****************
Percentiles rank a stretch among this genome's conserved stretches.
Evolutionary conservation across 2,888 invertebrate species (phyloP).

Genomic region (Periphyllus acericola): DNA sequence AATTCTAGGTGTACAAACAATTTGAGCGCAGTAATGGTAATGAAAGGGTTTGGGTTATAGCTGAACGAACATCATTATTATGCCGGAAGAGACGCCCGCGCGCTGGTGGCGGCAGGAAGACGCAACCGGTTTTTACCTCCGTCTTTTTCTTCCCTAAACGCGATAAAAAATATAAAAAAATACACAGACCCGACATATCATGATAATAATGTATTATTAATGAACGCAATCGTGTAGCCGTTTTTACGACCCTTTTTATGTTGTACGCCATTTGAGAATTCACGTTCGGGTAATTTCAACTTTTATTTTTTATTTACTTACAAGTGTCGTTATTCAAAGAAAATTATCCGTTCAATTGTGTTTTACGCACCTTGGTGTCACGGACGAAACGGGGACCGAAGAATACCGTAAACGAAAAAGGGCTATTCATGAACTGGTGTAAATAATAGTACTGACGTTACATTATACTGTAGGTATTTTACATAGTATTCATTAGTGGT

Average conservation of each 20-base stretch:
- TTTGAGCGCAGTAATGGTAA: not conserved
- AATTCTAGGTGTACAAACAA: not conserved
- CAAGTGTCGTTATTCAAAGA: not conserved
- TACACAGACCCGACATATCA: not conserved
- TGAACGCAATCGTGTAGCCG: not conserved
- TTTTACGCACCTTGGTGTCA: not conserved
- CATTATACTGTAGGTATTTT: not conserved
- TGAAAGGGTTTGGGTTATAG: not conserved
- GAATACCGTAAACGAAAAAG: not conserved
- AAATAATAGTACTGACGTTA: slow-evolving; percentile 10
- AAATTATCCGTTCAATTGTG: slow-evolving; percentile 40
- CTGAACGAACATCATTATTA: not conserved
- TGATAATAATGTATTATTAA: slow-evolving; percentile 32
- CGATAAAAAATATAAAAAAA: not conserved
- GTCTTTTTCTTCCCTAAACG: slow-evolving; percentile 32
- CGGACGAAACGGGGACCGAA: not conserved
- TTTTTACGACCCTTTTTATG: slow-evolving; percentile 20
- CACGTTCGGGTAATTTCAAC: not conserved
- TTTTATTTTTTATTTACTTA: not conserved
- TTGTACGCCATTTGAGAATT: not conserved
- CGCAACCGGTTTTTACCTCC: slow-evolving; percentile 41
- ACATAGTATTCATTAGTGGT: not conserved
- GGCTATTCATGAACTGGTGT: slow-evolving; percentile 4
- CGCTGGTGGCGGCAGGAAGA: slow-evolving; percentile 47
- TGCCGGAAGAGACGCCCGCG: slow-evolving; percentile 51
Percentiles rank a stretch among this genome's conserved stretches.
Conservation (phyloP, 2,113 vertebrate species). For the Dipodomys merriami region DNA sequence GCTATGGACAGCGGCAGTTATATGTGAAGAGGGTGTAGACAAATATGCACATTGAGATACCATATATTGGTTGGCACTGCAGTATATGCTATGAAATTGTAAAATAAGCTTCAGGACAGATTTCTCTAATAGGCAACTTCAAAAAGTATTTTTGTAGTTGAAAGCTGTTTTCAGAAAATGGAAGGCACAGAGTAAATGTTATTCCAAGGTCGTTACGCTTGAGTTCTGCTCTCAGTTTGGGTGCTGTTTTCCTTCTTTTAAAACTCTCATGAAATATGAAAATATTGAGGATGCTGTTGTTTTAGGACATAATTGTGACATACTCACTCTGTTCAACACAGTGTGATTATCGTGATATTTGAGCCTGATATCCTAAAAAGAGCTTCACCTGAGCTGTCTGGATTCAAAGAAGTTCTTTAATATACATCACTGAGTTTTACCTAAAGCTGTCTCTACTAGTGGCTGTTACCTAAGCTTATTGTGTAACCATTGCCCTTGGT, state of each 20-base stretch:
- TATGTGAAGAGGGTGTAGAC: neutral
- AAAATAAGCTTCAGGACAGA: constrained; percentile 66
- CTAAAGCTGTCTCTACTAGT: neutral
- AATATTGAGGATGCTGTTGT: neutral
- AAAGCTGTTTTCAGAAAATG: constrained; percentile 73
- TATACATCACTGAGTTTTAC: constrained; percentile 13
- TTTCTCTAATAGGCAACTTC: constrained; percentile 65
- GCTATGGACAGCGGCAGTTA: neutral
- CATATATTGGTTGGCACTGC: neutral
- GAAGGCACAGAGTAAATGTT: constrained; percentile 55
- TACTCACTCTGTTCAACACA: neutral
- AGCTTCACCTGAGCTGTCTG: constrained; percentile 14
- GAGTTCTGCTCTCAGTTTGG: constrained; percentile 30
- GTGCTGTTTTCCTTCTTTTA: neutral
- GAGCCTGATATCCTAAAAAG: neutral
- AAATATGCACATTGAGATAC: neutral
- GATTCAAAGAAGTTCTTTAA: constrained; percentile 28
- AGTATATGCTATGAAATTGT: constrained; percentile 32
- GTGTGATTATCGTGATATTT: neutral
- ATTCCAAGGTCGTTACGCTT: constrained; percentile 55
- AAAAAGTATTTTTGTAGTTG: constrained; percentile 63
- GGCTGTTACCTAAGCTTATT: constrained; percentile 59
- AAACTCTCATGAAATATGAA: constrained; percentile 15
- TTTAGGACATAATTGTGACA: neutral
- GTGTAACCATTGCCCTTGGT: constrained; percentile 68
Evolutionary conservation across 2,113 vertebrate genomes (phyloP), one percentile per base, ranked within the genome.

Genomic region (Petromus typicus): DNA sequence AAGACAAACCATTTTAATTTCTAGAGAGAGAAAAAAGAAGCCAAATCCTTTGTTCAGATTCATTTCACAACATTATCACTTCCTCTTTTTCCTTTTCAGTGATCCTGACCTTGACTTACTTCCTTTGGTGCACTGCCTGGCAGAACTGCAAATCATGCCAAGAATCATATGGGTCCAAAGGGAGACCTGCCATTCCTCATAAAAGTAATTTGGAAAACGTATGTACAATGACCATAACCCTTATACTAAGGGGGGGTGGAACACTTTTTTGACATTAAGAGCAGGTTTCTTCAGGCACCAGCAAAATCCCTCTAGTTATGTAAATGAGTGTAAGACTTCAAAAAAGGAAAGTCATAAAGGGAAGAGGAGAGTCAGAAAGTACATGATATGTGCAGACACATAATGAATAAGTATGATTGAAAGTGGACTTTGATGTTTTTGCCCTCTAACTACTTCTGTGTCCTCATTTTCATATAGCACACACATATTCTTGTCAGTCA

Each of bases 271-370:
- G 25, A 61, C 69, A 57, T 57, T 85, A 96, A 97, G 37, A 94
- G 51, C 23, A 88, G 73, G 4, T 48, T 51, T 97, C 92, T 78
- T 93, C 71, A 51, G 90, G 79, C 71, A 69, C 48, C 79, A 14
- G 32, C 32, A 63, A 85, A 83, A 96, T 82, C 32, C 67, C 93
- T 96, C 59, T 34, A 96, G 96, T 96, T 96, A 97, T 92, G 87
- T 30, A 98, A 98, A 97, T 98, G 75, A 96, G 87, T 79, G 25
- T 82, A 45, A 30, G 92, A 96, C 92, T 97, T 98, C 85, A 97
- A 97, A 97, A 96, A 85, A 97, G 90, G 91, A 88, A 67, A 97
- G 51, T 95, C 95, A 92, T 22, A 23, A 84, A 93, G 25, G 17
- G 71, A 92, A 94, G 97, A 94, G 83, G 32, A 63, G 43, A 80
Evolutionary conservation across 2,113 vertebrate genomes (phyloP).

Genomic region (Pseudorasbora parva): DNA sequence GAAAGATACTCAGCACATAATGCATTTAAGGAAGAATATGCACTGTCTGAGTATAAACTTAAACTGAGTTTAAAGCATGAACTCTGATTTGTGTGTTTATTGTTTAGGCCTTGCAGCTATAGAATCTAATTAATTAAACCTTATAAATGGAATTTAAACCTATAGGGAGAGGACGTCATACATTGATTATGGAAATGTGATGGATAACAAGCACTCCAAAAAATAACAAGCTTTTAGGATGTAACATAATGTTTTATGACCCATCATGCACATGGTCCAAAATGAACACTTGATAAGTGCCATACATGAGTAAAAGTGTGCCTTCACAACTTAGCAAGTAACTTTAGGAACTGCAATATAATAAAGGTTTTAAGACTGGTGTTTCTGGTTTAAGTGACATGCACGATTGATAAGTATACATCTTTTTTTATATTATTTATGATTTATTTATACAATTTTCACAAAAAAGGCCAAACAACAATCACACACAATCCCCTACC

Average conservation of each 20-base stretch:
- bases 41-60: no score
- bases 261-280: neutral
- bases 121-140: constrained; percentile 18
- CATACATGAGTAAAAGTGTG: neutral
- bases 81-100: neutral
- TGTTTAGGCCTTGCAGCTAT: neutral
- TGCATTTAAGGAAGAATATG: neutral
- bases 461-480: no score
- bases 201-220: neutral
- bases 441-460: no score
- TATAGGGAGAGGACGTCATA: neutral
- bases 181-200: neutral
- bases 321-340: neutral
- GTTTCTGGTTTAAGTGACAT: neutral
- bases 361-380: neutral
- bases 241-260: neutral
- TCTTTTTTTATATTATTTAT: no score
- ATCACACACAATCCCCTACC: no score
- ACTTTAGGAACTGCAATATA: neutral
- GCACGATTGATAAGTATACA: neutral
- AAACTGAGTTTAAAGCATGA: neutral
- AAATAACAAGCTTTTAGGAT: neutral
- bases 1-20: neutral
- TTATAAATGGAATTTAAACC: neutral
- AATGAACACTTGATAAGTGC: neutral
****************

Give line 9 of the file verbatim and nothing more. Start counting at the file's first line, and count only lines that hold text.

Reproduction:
- TGAACGCAATCGTGTAGCCG: not conserved